1

I have some lines in a file like:

This is one word1:word2 of the lines    
This is another word3:word4 of the lines    
Line without a match    
Yet another line word5:word6 for test

I need to grep for : and to return words just before and after :.

Output I need from greping above lines is

word1:word2
word3:word4
word5:word6
1

With GNU grep:

start cmd:> echo "This is one word1:word2 of the lines" |
  grep -Eo '[[:alnum:]]+:[[:alnum:]]+'
word1:word2

start cmd:> echo "This is one wordx:wordy of the lines" |
  grep -Eo '[[:alpha:]]*:[[:alpha:]]*'
wordx:wordy

start cmd:> echo "This is one wo_rdx:wo_rdy of the lines" |
  grep -Eo '[[:alpha:]_]*:[[:alpha:]_]*'
wo_rdx:wo_rdy
  • This works great for alpha numeric words. Please advice the case of underscores also. I mean the words can be like word_one_alpha word_two_beta etc. Thanks a lot for the quick help. – Mr. B Nov 25 '14 at 9:54
1

POSIXly (though beware some tr implementations (like GNU's) don't work properly with multi-byte characters).

tr -s '[:space:]_' '[\n*]' << 'EOF' |
  grep -xE '[[:alnum:]_]+:[[:alnum:]_]+'
This is one word1:word2 of the lines and another is word:word   
This is another word3:word4 of the lines  and this is not wordnot::wordnot
Line without a match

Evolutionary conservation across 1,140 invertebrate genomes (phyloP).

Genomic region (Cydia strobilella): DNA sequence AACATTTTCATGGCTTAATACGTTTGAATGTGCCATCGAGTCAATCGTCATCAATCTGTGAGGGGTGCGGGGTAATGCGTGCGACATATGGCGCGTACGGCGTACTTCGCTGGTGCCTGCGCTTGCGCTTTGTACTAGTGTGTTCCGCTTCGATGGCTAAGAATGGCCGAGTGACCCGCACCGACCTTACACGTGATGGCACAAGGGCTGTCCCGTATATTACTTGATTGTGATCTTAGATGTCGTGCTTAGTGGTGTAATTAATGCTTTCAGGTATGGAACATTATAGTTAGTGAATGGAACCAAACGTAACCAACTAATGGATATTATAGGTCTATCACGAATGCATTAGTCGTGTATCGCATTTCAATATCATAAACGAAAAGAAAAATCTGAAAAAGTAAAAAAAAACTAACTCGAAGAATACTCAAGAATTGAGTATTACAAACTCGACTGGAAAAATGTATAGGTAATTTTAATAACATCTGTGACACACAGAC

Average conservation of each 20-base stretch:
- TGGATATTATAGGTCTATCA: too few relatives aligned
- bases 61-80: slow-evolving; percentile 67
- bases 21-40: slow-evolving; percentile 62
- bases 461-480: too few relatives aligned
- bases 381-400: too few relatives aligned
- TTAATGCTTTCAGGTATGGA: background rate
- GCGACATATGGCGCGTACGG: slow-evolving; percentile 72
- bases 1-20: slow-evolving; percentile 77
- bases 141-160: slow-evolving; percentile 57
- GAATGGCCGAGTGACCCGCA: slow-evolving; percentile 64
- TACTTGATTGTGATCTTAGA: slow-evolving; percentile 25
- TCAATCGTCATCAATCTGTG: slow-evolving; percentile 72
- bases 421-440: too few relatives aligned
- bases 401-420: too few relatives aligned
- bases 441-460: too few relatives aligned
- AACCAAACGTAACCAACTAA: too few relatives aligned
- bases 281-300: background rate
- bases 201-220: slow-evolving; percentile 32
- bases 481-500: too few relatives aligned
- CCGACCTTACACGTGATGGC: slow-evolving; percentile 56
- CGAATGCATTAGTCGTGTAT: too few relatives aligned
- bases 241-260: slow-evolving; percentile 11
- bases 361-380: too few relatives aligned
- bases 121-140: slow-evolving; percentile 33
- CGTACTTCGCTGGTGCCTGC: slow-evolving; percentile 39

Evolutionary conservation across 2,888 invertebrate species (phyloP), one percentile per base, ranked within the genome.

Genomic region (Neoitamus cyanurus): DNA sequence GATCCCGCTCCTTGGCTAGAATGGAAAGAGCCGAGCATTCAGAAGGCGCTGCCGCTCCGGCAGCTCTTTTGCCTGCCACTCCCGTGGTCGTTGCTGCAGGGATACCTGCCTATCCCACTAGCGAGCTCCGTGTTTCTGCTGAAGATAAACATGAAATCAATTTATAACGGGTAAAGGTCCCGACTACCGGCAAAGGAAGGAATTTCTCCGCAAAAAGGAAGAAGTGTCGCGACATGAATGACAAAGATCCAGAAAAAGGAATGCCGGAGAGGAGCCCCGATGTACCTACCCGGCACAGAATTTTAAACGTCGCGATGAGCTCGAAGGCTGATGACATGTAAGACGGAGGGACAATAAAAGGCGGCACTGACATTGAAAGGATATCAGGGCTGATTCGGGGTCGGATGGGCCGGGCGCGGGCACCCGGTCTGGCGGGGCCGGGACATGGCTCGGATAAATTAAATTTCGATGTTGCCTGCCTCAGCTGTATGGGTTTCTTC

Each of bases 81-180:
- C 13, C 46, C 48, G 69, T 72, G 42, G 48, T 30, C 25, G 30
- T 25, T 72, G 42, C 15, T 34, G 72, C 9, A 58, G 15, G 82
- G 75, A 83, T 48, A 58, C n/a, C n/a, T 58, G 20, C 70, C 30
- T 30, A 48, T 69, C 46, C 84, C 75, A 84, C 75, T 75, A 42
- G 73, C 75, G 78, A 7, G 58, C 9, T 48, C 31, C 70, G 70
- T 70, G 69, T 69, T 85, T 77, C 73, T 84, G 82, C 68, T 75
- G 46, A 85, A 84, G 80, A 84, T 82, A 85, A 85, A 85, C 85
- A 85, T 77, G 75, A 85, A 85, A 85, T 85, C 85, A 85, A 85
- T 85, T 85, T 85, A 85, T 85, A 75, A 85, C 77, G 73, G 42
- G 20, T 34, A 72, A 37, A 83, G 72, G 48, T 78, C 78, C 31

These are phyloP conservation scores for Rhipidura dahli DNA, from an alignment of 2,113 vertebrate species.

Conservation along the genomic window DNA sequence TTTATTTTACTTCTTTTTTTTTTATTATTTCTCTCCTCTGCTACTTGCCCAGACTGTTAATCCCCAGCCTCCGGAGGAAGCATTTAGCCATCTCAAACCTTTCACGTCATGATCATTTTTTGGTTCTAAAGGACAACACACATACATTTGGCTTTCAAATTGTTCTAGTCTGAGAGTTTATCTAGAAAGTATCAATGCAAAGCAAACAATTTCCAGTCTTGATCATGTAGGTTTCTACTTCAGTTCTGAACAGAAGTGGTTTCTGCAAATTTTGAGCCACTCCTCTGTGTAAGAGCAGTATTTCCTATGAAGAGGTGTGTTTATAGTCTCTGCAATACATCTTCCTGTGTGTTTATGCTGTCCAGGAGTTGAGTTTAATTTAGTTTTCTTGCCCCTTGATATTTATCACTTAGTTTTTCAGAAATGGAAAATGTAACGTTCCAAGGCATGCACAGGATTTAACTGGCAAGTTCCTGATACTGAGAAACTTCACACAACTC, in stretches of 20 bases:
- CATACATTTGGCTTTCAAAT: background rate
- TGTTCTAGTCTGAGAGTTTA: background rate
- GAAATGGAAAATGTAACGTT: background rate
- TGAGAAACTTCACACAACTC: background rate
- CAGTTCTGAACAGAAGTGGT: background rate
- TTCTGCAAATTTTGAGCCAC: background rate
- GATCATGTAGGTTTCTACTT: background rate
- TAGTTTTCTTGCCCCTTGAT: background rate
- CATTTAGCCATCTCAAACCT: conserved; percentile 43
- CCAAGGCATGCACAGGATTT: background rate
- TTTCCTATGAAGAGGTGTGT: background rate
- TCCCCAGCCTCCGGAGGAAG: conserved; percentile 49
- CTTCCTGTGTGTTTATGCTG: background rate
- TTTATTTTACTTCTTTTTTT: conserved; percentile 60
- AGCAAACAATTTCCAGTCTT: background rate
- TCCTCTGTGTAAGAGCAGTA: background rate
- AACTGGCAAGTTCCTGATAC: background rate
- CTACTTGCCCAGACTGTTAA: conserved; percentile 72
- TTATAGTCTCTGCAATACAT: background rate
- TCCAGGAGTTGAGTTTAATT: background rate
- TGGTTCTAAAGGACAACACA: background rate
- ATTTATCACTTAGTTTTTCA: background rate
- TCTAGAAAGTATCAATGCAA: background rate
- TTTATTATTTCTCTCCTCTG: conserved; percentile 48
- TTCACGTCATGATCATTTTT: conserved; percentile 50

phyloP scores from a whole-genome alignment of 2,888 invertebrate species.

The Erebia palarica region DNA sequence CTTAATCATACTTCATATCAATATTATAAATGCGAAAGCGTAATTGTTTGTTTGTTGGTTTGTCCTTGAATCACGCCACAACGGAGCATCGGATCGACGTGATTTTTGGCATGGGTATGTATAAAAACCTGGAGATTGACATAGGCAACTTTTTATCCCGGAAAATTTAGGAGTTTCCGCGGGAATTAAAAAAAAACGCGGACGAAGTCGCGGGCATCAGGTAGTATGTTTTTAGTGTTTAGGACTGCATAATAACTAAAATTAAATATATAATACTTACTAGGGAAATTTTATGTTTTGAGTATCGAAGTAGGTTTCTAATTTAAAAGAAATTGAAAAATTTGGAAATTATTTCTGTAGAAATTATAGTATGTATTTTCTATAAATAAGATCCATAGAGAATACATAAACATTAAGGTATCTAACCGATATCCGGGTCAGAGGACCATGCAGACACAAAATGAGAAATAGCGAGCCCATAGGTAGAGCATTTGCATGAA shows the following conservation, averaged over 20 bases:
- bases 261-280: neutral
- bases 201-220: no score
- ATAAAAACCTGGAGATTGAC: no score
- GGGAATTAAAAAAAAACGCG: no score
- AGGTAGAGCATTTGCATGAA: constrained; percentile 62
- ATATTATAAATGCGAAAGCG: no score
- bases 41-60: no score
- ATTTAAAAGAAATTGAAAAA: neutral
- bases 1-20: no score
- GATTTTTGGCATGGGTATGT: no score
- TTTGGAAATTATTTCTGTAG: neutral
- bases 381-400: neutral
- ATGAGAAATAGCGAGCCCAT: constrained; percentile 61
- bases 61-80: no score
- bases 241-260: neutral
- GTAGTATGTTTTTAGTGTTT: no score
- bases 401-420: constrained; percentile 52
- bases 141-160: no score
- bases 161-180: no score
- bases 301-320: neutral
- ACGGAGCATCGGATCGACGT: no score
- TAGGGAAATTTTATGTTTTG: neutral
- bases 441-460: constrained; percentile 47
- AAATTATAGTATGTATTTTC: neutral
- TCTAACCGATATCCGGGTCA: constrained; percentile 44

Yet another line word5:word6 for test
This is one wo_rdx:wo_rdy of the lines
This is one wordx:wordy of the lines
not/a:match
EOF

Gives:

word1:word2
word:word
word3:word4
word5:word6
rdx:wo
wordx:wordy
1

For all case of your desired result, you can use GNU grep with PCRE support(-P) and its word regex (\w) as following:

grep -oP '\w+:\w+' file

Input file:

This is one word1:word2 of the lines and another is word:word   
This is another word3:word4 of the lines  and this is not wordnot::wordnot
Line without a match    
Yet another line word5:word6 for test
This is one wo_rdx:wo_rdy of the lines
This is one wordx:wordy of the lines

Output:

word1:word2
word:word
word3:word4
word5:word6
wo_rdx:wo_rdy
wordx:wordy

As you can see grep doesn't match wordnot::wordnot pattern, because it has a extra : between itself.

  • you don't need to go for character class. Just grep -oP '\w+:\w+' file would be fine. – Avinash Raj Nov 25 '14 at 12:13
0

If you were to use sed to do this thing, it might be done like:

sed -n 's/\( *: *\)*\([^ ]*:[^ ]* *\)*.\{,1\}/\2/g;/./p' <<\IN 
This is one word1:word2 of the lines
This is another word3:word4 of the lines
Line without :a :match
Yet another line word5:word6 for test:123:test
IN

OUTPUT

word1:word2 
word3:word4 
word5:word6 test:123:test
0

Through grep,

grep -oP '[^:\s]+:[^:\s]+' file

OR

grep -oP '\S+?:\S+' file

The above command not only fetches the strings like foo:bar but also ?foo:bar?

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